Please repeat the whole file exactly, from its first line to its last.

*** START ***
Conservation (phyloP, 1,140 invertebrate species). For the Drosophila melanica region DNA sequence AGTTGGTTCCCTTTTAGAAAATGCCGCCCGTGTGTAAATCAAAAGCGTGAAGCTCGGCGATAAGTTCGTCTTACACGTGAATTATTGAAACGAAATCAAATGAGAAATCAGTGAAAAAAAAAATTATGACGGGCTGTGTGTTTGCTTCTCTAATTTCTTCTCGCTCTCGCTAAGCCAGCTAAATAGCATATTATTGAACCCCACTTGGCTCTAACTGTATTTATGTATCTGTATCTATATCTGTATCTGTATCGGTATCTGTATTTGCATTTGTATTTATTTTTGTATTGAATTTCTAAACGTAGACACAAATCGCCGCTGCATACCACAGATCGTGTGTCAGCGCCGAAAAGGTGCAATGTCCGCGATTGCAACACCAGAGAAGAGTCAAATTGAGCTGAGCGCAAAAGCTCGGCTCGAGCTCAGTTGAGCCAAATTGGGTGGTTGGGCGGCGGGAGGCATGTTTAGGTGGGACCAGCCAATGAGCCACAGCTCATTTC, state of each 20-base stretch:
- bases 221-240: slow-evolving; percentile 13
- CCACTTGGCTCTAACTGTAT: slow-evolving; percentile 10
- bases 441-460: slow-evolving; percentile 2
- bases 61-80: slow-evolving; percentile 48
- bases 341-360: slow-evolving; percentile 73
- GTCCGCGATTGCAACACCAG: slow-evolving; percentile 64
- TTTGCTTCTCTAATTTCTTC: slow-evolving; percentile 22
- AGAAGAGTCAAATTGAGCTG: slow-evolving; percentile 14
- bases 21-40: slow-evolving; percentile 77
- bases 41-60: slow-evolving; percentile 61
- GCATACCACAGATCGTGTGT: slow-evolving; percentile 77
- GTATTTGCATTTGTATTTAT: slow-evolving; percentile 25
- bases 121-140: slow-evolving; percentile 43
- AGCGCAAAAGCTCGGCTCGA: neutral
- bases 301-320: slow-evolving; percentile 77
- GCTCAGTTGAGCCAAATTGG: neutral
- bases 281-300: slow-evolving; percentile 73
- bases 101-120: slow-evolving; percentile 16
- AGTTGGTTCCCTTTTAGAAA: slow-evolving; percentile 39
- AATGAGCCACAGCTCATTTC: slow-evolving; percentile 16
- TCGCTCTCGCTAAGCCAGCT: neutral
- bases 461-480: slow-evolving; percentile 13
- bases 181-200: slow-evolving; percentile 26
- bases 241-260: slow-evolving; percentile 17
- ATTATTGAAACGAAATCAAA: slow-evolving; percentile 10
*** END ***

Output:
Conservation (phyloP, 1,140 invertebrate species). For the Drosophila melanica region DNA sequence AGTTGGTTCCCTTTTAGAAAATGCCGCCCGTGTGTAAATCAAAAGCGTGAAGCTCGGCGATAAGTTCGTCTTACACGTGAATTATTGAAACGAAATCAAATGAGAAATCAGTGAAAAAAAAAATTATGACGGGCTGTGTGTTTGCTTCTCTAATTTCTTCTCGCTCTCGCTAAGCCAGCTAAATAGCATATTATTGAACCCCACTTGGCTCTAACTGTATTTATGTATCTGTATCTATATCTGTATCTGTATCGGTATCTGTATTTGCATTTGTATTTATTTTTGTATTGAATTTCTAAACGTAGACACAAATCGCCGCTGCATACCACAGATCGTGTGTCAGCGCCGAAAAGGTGCAATGTCCGCGATTGCAACACCAGAGAAGAGTCAAATTGAGCTGAGCGCAAAAGCTCGGCTCGAGCTCAGTTGAGCCAAATTGGGTGGTTGGGCGGCGGGAGGCATGTTTAGGTGGGACCAGCCAATGAGCCACAGCTCATTTC, state of each 20-base stretch:
- bases 221-240: slow-evolving; percentile 13
- CCACTTGGCTCTAACTGTAT: slow-evolving; percentile 10
- bases 441-460: slow-evolving; percentile 2
- bases 61-80: slow-evolving; percentile 48
- bases 341-360: slow-evolving; percentile 73
- GTCCGCGATTGCAACACCAG: slow-evolving; percentile 64
- TTTGCTTCTCTAATTTCTTC: slow-evolving; percentile 22
- AGAAGAGTCAAATTGAGCTG: slow-evolving; percentile 14
- bases 21-40: slow-evolving; percentile 77
- bases 41-60: slow-evolving; percentile 61
- GCATACCACAGATCGTGTGT: slow-evolving; percentile 77
- GTATTTGCATTTGTATTTAT: slow-evolving; percentile 25
- bases 121-140: slow-evolving; percentile 43
- AGCGCAAAAGCTCGGCTCGA: neutral
- bases 301-320: slow-evolving; percentile 77
- GCTCAGTTGAGCCAAATTGG: neutral
- bases 281-300: slow-evolving; percentile 73
- bases 101-120: slow-evolving; percentile 16
- AGTTGGTTCCCTTTTAGAAA: slow-evolving; percentile 39
- AATGAGCCACAGCTCATTTC: slow-evolving; percentile 16
- TCGCTCTCGCTAAGCCAGCT: neutral
- bases 461-480: slow-evolving; percentile 13
- bases 181-200: slow-evolving; percentile 26
- bases 241-260: slow-evolving; percentile 17
- ATTATTGAAACGAAATCAAA: slow-evolving; percentile 10